Bear in mind that people may update their status many times a day so the volume of information is immense. If you are following more than a thousand people how can you hope to keep up with that flood.
The problem is that Twitter is an incredibly simple application. What it shows is almost like a fast flowing river with a tumultuous flood of updates. If this is how you are seeing Twitter, which you might call your Twittersphere, what can you hope to do to stay abreast of what is going on.
Defining Your Twittersphere
It is of course up to you how you will use Twitter. You can if you wish block others from seeing your updates and restrict access to only a limited number of friends. This may well be the way in which those in the previous table who are following or have followers numbering in the 0 to 5 range run their Twittersphere.
Unfortunately there are not too many choices, since Twitter is a very simple application. If you check out the Twitter Support information, you will find you have very few options. The rules are set up to encourage you to be interacting with a group. The number you follow must be not too different from the number who are following you, as explained on the Twitter support pages.
We've also placed limits on the number of people you can follow. The number is different for everyone, and is based on a ratio that changes as the account changes. If you hit a follow limit, you must balance your follower/following ratio in order to follow more people- basically, you can't follow 50,000 p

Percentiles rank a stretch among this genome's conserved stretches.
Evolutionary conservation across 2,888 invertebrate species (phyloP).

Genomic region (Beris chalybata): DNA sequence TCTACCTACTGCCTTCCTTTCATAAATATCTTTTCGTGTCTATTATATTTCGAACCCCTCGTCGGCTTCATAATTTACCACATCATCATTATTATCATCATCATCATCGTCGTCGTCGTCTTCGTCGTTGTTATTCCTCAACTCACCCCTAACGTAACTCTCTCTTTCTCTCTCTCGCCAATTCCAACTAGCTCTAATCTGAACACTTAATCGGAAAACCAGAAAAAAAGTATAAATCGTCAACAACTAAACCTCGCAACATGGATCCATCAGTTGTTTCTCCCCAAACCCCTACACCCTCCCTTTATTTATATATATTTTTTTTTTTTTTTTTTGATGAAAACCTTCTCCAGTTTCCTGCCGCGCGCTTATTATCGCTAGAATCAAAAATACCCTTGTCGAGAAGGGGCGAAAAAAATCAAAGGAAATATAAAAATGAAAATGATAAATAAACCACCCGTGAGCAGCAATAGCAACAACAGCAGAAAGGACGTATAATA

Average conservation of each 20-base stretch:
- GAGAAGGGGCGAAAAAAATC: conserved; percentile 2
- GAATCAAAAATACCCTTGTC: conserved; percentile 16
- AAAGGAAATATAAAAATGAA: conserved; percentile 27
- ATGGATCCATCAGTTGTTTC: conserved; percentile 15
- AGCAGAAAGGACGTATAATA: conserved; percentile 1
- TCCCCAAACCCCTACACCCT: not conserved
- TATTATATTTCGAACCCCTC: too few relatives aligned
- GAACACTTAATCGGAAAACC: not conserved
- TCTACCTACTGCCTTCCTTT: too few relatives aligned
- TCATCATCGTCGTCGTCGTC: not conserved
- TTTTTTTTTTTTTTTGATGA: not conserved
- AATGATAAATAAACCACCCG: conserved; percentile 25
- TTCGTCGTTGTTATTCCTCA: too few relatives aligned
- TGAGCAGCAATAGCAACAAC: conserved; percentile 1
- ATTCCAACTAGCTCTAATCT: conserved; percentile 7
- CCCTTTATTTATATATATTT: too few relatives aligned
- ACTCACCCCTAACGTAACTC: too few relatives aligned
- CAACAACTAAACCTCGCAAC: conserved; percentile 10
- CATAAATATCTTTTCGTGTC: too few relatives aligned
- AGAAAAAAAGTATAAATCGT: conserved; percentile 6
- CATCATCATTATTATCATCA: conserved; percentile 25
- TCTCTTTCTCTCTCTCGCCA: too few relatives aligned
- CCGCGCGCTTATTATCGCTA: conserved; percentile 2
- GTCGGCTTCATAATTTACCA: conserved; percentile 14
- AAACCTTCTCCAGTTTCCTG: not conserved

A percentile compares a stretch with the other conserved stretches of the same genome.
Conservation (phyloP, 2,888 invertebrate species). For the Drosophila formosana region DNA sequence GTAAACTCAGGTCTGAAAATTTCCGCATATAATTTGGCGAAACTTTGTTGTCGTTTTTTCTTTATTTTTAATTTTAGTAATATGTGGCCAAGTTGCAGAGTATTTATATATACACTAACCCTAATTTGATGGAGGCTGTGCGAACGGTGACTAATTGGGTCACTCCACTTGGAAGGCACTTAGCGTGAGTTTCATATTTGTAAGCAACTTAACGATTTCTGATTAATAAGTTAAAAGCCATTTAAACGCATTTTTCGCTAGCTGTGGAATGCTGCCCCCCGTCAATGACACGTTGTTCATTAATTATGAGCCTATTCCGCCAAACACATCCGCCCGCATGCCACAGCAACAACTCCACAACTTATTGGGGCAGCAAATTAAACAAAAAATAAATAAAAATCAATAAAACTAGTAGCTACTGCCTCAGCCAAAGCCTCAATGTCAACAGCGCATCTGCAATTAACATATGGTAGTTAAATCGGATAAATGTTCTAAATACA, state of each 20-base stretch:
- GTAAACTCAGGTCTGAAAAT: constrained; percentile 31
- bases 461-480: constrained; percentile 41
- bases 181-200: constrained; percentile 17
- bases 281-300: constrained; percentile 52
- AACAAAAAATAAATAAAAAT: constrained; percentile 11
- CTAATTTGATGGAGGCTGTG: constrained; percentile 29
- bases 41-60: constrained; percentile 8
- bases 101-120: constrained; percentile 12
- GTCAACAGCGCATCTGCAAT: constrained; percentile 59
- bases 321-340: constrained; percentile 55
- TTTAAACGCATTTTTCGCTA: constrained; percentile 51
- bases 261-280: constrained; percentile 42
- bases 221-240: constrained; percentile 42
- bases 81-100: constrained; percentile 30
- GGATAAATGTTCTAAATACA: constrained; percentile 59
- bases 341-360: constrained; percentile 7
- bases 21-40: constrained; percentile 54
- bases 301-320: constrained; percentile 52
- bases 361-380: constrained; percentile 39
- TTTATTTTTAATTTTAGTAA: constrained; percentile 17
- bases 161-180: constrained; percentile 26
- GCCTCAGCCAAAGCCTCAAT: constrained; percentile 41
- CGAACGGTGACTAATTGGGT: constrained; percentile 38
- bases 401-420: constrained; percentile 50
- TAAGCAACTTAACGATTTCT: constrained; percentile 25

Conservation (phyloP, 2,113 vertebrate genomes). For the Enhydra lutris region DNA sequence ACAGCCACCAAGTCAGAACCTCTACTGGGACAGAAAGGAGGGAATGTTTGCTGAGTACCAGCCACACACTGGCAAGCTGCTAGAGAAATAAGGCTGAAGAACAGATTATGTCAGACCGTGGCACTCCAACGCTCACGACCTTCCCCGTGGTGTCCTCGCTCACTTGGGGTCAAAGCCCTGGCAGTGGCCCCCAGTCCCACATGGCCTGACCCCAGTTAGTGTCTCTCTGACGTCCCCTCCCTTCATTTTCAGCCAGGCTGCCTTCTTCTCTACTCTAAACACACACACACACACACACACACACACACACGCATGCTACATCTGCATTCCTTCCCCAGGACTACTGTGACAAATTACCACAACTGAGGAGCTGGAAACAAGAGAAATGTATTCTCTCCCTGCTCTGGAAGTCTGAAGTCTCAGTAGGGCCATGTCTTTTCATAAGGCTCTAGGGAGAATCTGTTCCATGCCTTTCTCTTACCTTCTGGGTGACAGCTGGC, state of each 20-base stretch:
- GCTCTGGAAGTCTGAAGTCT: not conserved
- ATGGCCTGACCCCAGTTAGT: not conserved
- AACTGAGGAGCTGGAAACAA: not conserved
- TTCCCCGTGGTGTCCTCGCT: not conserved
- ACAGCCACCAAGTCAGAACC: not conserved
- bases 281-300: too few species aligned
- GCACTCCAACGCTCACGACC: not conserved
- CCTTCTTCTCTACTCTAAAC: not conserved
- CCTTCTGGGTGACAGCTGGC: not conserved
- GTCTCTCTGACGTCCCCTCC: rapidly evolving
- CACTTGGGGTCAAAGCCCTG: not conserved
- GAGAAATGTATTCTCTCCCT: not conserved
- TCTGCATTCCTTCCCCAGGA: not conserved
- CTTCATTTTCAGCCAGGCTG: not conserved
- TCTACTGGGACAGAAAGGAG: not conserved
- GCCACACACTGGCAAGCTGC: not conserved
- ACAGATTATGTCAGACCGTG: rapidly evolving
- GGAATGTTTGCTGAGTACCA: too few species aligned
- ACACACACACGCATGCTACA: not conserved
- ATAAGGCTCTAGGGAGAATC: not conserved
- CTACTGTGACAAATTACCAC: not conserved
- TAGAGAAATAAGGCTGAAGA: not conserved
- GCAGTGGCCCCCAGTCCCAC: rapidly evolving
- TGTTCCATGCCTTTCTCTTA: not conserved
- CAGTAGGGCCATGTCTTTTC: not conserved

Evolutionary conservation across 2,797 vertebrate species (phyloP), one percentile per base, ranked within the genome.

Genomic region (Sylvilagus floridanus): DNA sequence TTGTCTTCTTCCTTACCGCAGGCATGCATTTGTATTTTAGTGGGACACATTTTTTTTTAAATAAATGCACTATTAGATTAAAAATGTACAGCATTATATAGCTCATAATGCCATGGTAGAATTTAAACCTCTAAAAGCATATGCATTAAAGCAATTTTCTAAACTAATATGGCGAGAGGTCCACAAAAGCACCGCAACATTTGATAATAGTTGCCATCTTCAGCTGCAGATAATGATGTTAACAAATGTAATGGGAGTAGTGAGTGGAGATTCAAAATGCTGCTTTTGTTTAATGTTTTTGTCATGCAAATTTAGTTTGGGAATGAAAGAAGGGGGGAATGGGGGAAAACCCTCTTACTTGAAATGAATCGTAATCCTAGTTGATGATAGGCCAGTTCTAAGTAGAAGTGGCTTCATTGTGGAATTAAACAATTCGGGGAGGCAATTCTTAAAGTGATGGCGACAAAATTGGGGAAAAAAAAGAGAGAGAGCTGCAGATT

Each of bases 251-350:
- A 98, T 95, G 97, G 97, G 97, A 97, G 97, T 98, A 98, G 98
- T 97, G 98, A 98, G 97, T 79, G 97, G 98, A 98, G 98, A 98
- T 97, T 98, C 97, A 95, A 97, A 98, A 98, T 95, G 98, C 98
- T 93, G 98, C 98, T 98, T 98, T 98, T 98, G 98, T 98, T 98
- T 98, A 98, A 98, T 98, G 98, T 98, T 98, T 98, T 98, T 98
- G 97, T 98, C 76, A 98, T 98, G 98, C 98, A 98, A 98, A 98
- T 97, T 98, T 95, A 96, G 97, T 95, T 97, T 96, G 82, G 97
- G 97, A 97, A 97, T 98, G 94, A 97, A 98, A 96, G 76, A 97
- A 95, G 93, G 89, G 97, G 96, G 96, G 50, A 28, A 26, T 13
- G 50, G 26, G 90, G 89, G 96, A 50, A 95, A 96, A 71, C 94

eople if only 23 people follow you. Based on current behavior in the Twitter community, we've concluded that this is both fair and reasonable.
Using only Twitter alone, you are basically faced with these two choices. Work with a small group of friends or interact with a much larger group.
You could of course set up two personas on Twitter and have one for your private group and one for your public presence. However there is a danger of confusion here. and there is a better way.
TweetDeck to the rescue
One way around this dilemma is to use one of the other applications that links to twitter but offers additional functionalities. TweetDeck is what I use and I highly recommend it. The particular function that I find useful here is that you can segregate those you are following into different groups. You can then look at the status messages from a specific group if you wish. If for example you decide to have a group that includes only close friends, then you can check their status more frequently. You might then only sample from time to time what the wider group that you are following may be displaying as status messages.
How To Interact With Your Twittersphere
If you are participating in Twitter, then clearly you wish to get the best out of your involvement.
If your Twittersphere is small, then you probably only use it as a way of messaging among your friends. If your Twittersphere is much bigger, then you can almost treat Twitter as a Microblogging software as some people suggest. It is a way for others to be aware of what you are involved with on a fairly regular basis.
Making contact can be somewhat sporadic affair, but people in general seem to accept that is the nature of Twitter. You can also use a small button from Twitter Grader to signal how many people are in your Twittersphere. You can then put the following simple display, as appears on one of my blogs, and encourage others to join in.
I hope you will pick up the invitation.